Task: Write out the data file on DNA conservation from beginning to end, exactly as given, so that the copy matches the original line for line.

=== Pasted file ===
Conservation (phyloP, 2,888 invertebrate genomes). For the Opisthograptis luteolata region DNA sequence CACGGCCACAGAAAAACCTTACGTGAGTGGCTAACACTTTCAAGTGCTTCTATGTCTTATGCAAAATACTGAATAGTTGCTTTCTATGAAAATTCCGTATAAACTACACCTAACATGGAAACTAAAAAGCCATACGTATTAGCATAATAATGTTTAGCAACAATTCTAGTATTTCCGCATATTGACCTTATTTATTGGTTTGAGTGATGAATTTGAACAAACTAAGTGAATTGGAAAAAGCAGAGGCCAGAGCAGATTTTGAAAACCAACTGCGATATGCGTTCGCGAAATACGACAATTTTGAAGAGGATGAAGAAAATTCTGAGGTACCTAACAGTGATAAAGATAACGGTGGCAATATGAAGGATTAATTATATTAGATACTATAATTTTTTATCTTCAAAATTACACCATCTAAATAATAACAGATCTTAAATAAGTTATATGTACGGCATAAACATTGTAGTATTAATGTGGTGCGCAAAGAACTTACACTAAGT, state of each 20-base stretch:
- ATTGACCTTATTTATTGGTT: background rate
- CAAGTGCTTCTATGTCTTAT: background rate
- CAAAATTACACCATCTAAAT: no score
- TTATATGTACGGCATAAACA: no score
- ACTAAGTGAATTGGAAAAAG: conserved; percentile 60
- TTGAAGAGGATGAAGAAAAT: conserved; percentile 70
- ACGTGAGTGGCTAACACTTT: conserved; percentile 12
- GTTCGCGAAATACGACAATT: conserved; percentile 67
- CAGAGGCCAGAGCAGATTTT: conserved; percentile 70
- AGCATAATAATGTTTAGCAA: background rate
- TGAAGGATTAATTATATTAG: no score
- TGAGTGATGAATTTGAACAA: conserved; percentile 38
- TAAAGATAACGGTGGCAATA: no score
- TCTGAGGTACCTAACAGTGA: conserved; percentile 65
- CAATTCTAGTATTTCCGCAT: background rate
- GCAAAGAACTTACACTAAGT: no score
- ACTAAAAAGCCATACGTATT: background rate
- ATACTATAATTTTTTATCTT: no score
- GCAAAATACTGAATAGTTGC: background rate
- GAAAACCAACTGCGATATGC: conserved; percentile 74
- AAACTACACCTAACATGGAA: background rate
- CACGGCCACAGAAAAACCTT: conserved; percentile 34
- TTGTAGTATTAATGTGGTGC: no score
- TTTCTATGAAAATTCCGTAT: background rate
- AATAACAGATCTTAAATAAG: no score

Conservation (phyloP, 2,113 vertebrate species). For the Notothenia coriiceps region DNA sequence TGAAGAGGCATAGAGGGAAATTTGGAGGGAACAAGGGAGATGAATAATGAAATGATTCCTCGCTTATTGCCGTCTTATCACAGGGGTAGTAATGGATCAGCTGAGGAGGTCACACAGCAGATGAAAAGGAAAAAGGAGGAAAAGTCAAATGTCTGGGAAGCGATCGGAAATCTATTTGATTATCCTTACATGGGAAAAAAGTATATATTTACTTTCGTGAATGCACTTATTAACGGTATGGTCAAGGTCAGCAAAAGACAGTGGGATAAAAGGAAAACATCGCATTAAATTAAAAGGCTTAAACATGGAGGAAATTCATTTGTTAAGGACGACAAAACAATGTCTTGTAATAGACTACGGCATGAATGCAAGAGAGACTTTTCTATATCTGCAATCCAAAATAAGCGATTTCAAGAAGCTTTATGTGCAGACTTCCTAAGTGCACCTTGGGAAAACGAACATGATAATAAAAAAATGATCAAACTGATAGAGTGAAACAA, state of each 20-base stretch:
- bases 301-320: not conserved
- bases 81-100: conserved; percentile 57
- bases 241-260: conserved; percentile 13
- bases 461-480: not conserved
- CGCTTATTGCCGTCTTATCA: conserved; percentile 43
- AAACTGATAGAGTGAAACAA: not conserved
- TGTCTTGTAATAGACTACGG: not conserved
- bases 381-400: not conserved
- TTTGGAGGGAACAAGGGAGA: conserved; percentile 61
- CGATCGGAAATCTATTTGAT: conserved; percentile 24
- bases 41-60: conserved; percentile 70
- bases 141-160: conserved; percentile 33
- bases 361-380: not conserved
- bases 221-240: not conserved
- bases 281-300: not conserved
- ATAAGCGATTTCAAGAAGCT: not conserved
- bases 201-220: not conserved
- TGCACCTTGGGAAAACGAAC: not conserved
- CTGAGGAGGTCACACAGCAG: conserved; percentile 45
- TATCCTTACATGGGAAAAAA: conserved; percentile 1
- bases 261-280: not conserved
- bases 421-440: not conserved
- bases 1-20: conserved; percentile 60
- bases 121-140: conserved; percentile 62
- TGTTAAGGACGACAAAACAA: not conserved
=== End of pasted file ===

Conservation (phyloP, 2,888 invertebrate genomes). For the Opisthograptis luteolata region DNA sequence CACGGCCACAGAAAAACCTTACGTGAGTGGCTAACACTTTCAAGTGCTTCTATGTCTTATGCAAAATACTGAATAGTTGCTTTCTATGAAAATTCCGTATAAACTACACCTAACATGGAAACTAAAAAGCCATACGTATTAGCATAATAATGTTTAGCAACAATTCTAGTATTTCCGCATATTGACCTTATTTATTGGTTTGAGTGATGAATTTGAACAAACTAAGTGAATTGGAAAAAGCAGAGGCCAGAGCAGATTTTGAAAACCAACTGCGATATGCGTTCGCGAAATACGACAATTTTGAAGAGGATGAAGAAAATTCTGAGGTACCTAACAGTGATAAAGATAACGGTGGCAATATGAAGGATTAATTATATTAGATACTATAATTTTTTATCTTCAAAATTACACCATCTAAATAATAACAGATCTTAAATAAGTTATATGTACGGCATAAACATTGTAGTATTAATGTGGTGCGCAAAGAACTTACACTAAGT, state of each 20-base stretch:
- ATTGACCTTATTTATTGGTT: background rate
- CAAGTGCTTCTATGTCTTAT: background rate
- CAAAATTACACCATCTAAAT: no score
- TTATATGTACGGCATAAACA: no score
- ACTAAGTGAATTGGAAAAAG: conserved; percentile 60
- TTGAAGAGGATGAAGAAAAT: conserved; percentile 70
- ACGTGAGTGGCTAACACTTT: conserved; percentile 12
- GTTCGCGAAATACGACAATT: conserved; percentile 67
- CAGAGGCCAGAGCAGATTTT: conserved; percentile 70
- AGCATAATAATGTTTAGCAA: background rate
- TGAAGGATTAATTATATTAG: no score
- TGAGTGATGAATTTGAACAA: conserved; percentile 38
- TAAAGATAACGGTGGCAATA: no score
- TCTGAGGTACCTAACAGTGA: conserved; percentile 65
- CAATTCTAGTATTTCCGCAT: background rate
- GCAAAGAACTTACACTAAGT: no score
- ACTAAAAAGCCATACGTATT: background rate
- ATACTATAATTTTTTATCTT: no score
- GCAAAATACTGAATAGTTGC: background rate
- GAAAACCAACTGCGATATGC: conserved; percentile 74
- AAACTACACCTAACATGGAA: background rate
- CACGGCCACAGAAAAACCTT: conserved; percentile 34
- TTGTAGTATTAATGTGGTGC: no score
- TTTCTATGAAAATTCCGTAT: background rate
- AATAACAGATCTTAAATAAG: no score

Conservation (phyloP, 2,113 vertebrate species). For the Notothenia coriiceps region DNA sequence TGAAGAGGCATAGAGGGAAATTTGGAGGGAACAAGGGAGATGAATAATGAAATGATTCCTCGCTTATTGCCGTCTTATCACAGGGGTAGTAATGGATCAGCTGAGGAGGTCACACAGCAGATGAAAAGGAAAAAGGAGGAAAAGTCAAATGTCTGGGAAGCGATCGGAAATCTATTTGATTATCCTTACATGGGAAAAAAGTATATATTTACTTTCGTGAATGCACTTATTAACGGTATGGTCAAGGTCAGCAAAAGACAGTGGGATAAAAGGAAAACATCGCATTAAATTAAAAGGCTTAAACATGGAGGAAATTCATTTGTTAAGGACGACAAAACAATGTCTTGTAATAGACTACGGCATGAATGCAAGAGAGACTTTTCTATATCTGCAATCCAAAATAAGCGATTTCAAGAAGCTTTATGTGCAGACTTCCTAAGTGCACCTTGGGAAAACGAACATGATAATAAAAAAATGATCAAACTGATAGAGTGAAACAA, state of each 20-base stretch:
- bases 301-320: not conserved
- bases 81-100: conserved; percentile 57
- bases 241-260: conserved; percentile 13
- bases 461-480: not conserved
- CGCTTATTGCCGTCTTATCA: conserved; percentile 43
- AAACTGATAGAGTGAAACAA: not conserved
- TGTCTTGTAATAGACTACGG: not conserved
- bases 381-400: not conserved
- TTTGGAGGGAACAAGGGAGA: conserved; percentile 61
- CGATCGGAAATCTATTTGAT: conserved; percentile 24
- bases 41-60: conserved; percentile 70
- bases 141-160: conserved; percentile 33
- bases 361-380: not conserved
- bases 221-240: not conserved
- bases 281-300: not conserved
- ATAAGCGATTTCAAGAAGCT: not conserved
- bases 201-220: not conserved
- TGCACCTTGGGAAAACGAAC: not conserved
- CTGAGGAGGTCACACAGCAG: conserved; percentile 45
- TATCCTTACATGGGAAAAAA: conserved; percentile 1
- bases 261-280: not conserved
- bases 421-440: not conserved
- bases 1-20: conserved; percentile 60
- bases 121-140: conserved; percentile 62
- TGTTAAGGACGACAAAACAA: not conserved